Risk & Economy » Financial crime » Are the Money Laundering Regulations a success or failure?

In late June 2017, the Money Laundering, Terrorist Financing and Transfer of Funds (Information on the Payer) Regulations 2017 (MLR) came into force.  The MLR include a range of investigatory powers that purport to empower regulatory authorities whilst widening the scope of entities and individuals that are subject to regulatory mandates.

In terms of the strength of the framework, the MLR appear to build on the UK’s ‘gold-standard’ framework amongst European financial centres.  In early March of this year, however, a freedom of information request made to the Home Office revealed that there had been no prosecutions under the MLRs between its inception in 2017 and October 2018.  Press articles asked, what is the explanation for this?

The most obvious one is that more time must be given to allow the MLR to bring results:  it takes time to fully investigate regulatory breaches, and the new provisions of the MLR will only apply to violations since their enactment. Regulatory investigations are often lengthy and complex, particularly where money laundering itself is involved, given the requirement to prove both a predicate offence (the underlying criminality) and the proceeds of crime violation itself.

The MLR are less than two years old and have apparently resulted in 75 ongoing investigations so it is both unsurprising that we have a nil enforcement record and nearly assured that we will, in time, have tangible results.  Indeed, when we look at the progress of similar financial regulation over the same time period, we find similar stories.

Despite being introduced five years prior, Section 7 of the Bribery Act 2010 did not yield its first significant deferred prosecution agreement (DPA) until Standard Bank in November 2015. Similarly, the Office of Financial Sanctions Implementation has only in early 2019 issued its first civil monetary penalty – on Raphaels Bank – despite having had the power to do so since April 2017. Even the MLR predecessor (the MLR 2007) was in existence for five years before it achieved its first conviction.

There may be other reasons, however, for the lack of prosecutions under the MLR. FSMA-authorised firms must comply with both the MLR and the handbook of its regulating agency, the FCA. In many cases, the FCA may decide that is more straightforward to investigate and prosecute failures to comply with handbook rules (for example the need to maintain adequate systems and controls to combat money laundering) rather than bring an action under the MLR.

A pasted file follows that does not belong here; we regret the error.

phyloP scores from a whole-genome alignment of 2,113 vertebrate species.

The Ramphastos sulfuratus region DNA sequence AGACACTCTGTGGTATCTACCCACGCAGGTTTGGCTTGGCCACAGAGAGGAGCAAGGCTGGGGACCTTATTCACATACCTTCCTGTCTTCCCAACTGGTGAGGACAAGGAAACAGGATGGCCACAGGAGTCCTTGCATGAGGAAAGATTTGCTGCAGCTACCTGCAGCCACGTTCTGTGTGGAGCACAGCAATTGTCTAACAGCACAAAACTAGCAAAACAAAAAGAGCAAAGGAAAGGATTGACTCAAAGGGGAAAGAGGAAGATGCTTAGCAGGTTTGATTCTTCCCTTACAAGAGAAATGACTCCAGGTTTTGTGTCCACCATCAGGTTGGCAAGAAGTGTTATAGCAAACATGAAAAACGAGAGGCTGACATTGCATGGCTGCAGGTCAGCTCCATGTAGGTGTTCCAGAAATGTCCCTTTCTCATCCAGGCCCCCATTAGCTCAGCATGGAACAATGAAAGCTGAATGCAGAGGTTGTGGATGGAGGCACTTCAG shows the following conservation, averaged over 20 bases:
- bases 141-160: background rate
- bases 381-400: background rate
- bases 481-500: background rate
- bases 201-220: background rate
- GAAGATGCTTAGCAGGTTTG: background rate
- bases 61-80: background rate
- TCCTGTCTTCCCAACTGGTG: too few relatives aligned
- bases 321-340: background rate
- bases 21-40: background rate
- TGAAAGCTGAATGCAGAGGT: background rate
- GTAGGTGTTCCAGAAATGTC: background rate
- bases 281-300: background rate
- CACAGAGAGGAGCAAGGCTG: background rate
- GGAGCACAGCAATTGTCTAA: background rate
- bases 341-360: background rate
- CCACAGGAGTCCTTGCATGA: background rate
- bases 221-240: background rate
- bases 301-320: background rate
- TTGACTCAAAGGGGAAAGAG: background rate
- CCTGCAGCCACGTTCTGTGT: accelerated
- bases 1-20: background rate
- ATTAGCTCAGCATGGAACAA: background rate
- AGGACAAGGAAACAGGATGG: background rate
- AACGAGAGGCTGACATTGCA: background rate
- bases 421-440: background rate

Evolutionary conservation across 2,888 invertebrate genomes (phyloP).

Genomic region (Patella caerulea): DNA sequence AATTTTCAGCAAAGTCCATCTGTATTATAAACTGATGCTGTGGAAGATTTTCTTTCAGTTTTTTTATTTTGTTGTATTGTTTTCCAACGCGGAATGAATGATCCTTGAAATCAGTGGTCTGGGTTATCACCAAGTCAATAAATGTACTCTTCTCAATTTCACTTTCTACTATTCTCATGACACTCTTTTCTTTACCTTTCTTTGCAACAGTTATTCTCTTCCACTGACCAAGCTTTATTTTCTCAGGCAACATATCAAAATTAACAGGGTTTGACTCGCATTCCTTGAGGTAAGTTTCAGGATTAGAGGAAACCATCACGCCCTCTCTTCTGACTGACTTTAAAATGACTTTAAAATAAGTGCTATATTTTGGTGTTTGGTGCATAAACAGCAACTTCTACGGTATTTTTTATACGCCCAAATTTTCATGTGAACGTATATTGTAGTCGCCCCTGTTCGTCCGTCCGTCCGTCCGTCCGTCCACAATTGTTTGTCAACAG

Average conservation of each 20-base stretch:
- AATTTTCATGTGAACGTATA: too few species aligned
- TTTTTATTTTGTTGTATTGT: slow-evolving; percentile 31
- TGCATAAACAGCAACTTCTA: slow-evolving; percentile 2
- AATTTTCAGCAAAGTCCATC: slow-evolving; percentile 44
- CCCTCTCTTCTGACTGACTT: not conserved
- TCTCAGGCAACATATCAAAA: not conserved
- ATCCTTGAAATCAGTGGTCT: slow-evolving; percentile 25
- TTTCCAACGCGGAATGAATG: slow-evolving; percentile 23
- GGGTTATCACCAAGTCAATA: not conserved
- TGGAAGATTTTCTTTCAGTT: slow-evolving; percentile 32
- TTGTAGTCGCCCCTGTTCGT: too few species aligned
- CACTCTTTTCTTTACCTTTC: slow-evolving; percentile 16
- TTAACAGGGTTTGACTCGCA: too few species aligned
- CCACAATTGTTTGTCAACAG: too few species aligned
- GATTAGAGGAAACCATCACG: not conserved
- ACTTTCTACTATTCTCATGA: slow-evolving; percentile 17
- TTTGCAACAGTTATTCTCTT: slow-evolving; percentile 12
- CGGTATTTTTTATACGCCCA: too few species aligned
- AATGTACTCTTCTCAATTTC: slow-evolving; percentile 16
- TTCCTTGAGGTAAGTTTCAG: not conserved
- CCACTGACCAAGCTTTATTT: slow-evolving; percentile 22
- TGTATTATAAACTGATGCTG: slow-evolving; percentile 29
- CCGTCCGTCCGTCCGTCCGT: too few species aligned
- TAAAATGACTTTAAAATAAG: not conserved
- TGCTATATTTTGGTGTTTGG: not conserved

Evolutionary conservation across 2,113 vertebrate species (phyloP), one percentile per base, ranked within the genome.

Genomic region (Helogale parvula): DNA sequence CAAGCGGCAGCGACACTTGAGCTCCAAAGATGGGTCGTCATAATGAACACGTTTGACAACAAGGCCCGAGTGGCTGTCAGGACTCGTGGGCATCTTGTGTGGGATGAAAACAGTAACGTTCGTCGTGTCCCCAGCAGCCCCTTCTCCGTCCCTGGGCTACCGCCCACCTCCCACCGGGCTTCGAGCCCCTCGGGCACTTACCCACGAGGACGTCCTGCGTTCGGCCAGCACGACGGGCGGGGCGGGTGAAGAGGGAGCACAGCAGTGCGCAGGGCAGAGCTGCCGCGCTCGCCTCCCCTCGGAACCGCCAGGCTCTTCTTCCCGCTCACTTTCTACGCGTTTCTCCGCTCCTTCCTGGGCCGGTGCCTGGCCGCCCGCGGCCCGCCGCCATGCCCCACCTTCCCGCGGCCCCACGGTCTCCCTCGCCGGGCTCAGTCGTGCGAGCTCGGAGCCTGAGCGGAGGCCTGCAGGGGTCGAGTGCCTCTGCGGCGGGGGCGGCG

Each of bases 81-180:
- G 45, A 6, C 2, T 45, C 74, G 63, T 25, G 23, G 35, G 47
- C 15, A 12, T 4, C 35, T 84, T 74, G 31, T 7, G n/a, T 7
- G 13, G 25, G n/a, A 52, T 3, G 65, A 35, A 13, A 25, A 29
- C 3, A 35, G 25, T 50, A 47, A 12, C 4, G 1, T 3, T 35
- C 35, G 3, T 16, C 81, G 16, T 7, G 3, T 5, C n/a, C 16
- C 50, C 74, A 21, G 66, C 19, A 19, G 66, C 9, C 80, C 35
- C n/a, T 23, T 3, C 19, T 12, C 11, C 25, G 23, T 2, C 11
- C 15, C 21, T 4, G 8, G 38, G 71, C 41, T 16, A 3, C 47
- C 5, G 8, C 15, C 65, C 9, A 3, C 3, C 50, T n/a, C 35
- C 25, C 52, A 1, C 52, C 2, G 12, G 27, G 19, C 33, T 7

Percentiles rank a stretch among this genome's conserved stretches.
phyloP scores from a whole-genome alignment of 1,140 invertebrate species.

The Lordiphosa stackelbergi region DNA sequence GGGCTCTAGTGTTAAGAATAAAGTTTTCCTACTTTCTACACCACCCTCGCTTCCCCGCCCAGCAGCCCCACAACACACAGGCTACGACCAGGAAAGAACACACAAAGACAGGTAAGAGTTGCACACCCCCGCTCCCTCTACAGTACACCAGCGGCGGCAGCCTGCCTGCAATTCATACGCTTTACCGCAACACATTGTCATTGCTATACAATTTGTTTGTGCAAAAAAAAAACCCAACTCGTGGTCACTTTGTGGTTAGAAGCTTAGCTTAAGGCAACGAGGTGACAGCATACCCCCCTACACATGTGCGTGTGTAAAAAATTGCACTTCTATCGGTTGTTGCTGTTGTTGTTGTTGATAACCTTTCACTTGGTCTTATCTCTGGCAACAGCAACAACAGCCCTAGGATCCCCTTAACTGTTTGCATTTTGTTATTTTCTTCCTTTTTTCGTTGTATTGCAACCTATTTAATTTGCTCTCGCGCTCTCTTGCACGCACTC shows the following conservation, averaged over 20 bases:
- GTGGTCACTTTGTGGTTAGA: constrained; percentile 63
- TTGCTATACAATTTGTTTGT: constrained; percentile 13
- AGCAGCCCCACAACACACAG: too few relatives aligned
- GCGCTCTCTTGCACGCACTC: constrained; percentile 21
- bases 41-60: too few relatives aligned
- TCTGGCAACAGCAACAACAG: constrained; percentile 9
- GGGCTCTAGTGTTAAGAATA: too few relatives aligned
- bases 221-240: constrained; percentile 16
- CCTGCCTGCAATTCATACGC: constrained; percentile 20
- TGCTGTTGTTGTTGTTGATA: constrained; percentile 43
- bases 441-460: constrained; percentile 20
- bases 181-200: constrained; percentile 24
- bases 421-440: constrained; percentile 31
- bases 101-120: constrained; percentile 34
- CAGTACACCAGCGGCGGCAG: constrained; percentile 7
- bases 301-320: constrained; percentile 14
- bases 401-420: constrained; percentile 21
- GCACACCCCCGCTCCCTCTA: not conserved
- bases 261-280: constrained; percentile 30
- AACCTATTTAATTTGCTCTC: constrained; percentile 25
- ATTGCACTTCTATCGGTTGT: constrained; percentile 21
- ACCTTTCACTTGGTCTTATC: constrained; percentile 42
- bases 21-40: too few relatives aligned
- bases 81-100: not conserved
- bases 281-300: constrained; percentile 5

It is also important to consider that the MLR apply only to the regulated sector: they do not do the substantive anti-money laundering (AML) job the Proceeds of Crime Act is intended to do but rather are aimed at regulating the banks and other bodies that deal with potentially criminal assets.  Perhaps then it is no surprise then that we have seen no tangible results.

More artisans needed

Some responsibility may also lie with executive bodies. Parliament, keen to bolster the regulatory environment, has run well ahead of the resource and expertise available to investigating and prosecuting authorities. The UK now has plenty of tools but is in need of more artisans. The new National Economic Crime Centre (NECC) is part of the solution.

Launched in October 2018, the NECC includes the well-established Joint Money Laundering Intelligence Taskforce (JMLIT), a joint venture between police and regulators that seeks to exchange and analyse information relating to money laundering and wider economic threats. JMLIT has enjoyed success: according to the National Crime Agency, JMLIT has contributed to over 500 investigations, 130 arrests and the seizure or restraint of over £11 million.

Whether the MLR has thus far been a success or failure is probably not the right question at this stage, and the answer to that question will become more apparent as time goes on.  What seems clear, however is that greater investment in investigatory and prosecutorial resources will be required, in addition to that being made in the NECC.

Without effective prosecution, the UK’s robust ‘gold-standard’ regulatory framework will be of little avail, and the benefits of being a secure jurisdiction for inbound investment and financial services will be at risk.  Post-Brexit, such a position could not be more vital to the country.

Responsibility for the onward success of the MLR also lies with the banks and other bodies it regulates. Those entities lie at the critical nexus for money laundering, and as such their continuing leadership and co-operation with law enforcement is crucial to the MLR’s success.

Again, post-Brexit, the UK financial services sector will be in ever greater need of confidence from would-be investors.  Strong anti-financial crime regimes positively affect that confidence, and consequently both the rule of law and the UK economy are net beneficiaries of robust enforcement activity.  The role of the MLR in that regard may yet be unknown, but the mandate for its success is clear.